I wanted to talk a little about the selection
characteristics of Agencourt’s AMPure beads,
a bead-reagent combination that purifies PCR reactions.
This stuff is incredible in terms of simplicity, efficiency,
and high-throughput compatibility. I have a sneaking suspicion that AMPure, not
unlike fire to Prometheus, was handed down from the gods to benefit humanity. You
just dunk it into your sample, slosh it around, stick it to a magnet, wash,
wash again, and elute in your favorite buffer. No muss, no fuss.
We were wondering, though, about its selection process. What
size fragments are selected by the AMPure beads, specifically at which ratio of
beads to sample? So, like diligent scientists, we rolled up the sleeves of our
labcoats and… read the protocol.
The protocol recommends washing your sample in a 1.8:1 ratio
of beads to sample, although it says that fragments less than 100bp will be
omitted at this ratio, it doesn’t say which sized fragments will be selected.
We found this remarkably helpful technical bulletin, which describes
calibrating each batch of AMPure beads with various ratios of DNA ladder.
So I did our very own calibration with AMPure beads using
Fermentas’s GeneRuler™ Low Range DNA Ladder (25-700 bp). I added 30ul ladder to
various concentrations of AMPure beads according to Agencourt’s instructions.
(Actually, if you’re looking for good AMPure instructions, I
recommend looking at Illumina’s TruSeq™ Sample Preparation Guide. Honestly,
their instructions are more comprehensive than Agencourt’s, and easier to
read.) After purifying each sample, I bookended the various AMPure:ladder
ratios with 10ul non-purified ladder on a 2% TBE gel for easy comparison.
Without any further ado, here are the results:
The results aren’t too surprising, I guess. Unless you’re
looking to select 100-150bp fragments, or if you’re using an extremely low
ratio of AMPure beads, the ratio differences aren’t that significant.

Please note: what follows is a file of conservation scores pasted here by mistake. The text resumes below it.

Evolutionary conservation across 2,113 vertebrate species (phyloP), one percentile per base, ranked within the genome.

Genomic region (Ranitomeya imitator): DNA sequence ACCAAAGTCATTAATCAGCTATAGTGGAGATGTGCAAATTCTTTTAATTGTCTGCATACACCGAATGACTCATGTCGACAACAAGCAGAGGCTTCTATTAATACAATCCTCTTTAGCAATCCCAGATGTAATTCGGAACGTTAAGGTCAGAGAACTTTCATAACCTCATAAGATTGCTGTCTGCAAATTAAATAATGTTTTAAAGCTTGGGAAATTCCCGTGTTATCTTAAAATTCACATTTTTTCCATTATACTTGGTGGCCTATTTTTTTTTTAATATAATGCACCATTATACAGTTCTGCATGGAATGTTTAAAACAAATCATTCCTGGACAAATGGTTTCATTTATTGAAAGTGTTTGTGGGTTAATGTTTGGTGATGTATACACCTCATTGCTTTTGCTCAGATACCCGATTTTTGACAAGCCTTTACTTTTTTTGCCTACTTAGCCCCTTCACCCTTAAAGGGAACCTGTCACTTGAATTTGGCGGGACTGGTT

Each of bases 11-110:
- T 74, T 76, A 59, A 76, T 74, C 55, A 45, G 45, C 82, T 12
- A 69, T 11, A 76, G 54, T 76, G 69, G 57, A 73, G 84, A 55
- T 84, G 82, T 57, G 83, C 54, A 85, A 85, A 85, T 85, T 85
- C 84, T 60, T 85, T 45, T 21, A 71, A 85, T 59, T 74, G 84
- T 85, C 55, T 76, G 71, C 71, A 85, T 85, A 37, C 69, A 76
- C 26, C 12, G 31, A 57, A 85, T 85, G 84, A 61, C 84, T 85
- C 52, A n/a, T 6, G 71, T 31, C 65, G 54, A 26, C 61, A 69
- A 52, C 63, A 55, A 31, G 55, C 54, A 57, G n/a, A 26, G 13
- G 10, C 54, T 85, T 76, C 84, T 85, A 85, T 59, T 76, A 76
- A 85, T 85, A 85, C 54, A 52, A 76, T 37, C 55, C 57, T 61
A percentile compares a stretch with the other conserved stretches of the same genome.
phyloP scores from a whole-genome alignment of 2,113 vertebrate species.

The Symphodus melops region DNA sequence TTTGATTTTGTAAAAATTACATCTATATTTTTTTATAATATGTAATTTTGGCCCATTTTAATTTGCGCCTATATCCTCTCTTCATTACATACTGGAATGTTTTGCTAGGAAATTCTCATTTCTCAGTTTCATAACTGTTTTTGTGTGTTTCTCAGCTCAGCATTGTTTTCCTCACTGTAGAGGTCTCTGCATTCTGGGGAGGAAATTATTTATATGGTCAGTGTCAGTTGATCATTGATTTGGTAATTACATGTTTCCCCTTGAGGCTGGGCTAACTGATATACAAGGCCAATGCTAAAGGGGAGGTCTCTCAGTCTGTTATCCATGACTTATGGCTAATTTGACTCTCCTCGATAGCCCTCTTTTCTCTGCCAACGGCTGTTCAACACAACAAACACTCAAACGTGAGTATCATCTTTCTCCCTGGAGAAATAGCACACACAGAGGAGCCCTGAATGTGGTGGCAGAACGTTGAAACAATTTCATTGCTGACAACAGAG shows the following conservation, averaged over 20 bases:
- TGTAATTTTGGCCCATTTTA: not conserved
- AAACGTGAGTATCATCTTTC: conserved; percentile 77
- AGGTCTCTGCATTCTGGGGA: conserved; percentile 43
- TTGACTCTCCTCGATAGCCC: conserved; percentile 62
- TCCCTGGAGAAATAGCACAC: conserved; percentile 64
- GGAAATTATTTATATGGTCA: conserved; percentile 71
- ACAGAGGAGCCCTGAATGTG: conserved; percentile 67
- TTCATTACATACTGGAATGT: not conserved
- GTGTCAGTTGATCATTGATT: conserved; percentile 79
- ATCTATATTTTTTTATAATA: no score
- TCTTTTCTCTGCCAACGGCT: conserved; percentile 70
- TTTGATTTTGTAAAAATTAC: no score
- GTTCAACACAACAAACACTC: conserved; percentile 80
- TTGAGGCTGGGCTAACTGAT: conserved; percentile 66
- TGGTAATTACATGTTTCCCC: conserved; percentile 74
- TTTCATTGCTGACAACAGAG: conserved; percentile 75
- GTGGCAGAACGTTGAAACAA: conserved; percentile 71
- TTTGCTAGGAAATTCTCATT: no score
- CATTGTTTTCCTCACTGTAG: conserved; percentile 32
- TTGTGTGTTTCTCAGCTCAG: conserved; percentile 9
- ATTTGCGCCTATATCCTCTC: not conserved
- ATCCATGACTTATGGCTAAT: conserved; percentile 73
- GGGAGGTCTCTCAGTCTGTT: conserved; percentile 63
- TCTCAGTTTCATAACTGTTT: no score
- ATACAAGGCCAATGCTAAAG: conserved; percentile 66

Basically, barring the first exception, you’ll be just fine following
Agencourt’s protocol and recommended ratio.
From this one image, it’s difficult to quantitatively
compare one ratio against another, so I plugged everything into ImageJ to give
me some numbers to play around with. I followed ImageJ’s guidelines for analyzing gel images. Then, I averaged the band intensities for both
non-purified ladder samples, multiplied them by three (knowing that I added
three times more ladder for purification), and normalized the band intensities
of the purified ladder by dividing them by their corresponding band intensities
for the non-purified ladder.
If you didn’t follow the grammatical train wreck that was
the previous sentence, don’t worry, you should just focus on the results:
Interestingly enough, according to ImageJ, the 1.6:1 ratio
has slightly more intense bands, and apparently slightly more purified DNA, than
the recommended 1.8:1 ratio. (If you want to see my exact analysis process, you can view the attached Excel file.) While those
values don’t mean percentages because the normalization isn’t exact, it does
suggest that different AMPure ratios to DNA can produce different results in
terms of fragment size and amount retained.
And, when you really think about it, isn’t that what experimental
PCR purification fragment analysis is all about?